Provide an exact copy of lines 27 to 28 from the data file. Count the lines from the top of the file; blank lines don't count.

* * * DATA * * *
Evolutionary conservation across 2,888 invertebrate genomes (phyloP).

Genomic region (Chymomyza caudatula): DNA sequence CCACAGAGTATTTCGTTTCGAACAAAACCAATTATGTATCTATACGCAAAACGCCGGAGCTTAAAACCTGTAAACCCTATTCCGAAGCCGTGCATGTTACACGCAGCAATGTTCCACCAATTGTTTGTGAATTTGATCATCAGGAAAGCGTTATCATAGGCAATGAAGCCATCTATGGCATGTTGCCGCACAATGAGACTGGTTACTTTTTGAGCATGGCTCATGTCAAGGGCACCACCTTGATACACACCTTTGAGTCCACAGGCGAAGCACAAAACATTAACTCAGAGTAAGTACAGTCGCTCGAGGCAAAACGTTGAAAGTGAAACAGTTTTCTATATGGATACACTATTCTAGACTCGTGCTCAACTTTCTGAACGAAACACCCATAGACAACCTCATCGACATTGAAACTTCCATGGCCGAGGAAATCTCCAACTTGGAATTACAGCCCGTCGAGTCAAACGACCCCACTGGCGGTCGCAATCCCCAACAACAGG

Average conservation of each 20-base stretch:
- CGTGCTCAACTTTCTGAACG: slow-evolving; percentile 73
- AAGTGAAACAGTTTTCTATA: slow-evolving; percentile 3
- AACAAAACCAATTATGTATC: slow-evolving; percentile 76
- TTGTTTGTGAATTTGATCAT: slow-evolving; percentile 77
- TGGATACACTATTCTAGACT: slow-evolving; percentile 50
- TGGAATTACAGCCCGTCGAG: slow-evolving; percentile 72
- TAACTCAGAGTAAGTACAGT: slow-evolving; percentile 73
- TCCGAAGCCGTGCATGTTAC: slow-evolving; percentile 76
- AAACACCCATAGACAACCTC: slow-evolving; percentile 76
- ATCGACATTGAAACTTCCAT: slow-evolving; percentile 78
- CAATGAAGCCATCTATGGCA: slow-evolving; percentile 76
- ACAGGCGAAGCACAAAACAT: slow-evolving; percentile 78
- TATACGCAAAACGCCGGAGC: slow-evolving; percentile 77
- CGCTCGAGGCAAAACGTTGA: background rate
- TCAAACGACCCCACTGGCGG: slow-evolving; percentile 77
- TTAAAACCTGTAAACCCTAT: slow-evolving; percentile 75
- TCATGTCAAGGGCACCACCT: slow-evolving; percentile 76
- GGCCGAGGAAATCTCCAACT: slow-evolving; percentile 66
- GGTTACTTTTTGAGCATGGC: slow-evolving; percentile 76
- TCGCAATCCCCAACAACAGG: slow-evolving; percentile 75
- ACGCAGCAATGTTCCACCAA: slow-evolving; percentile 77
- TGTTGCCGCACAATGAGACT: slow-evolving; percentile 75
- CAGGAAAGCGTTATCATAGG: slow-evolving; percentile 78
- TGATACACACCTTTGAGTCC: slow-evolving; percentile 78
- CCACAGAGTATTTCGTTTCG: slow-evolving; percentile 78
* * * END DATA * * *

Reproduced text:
- TGATACACACCTTTGAGTCC: slow-evolving; percentile 78
- CCACAGAGTATTTCGTTTCG: slow-evolving; percentile 78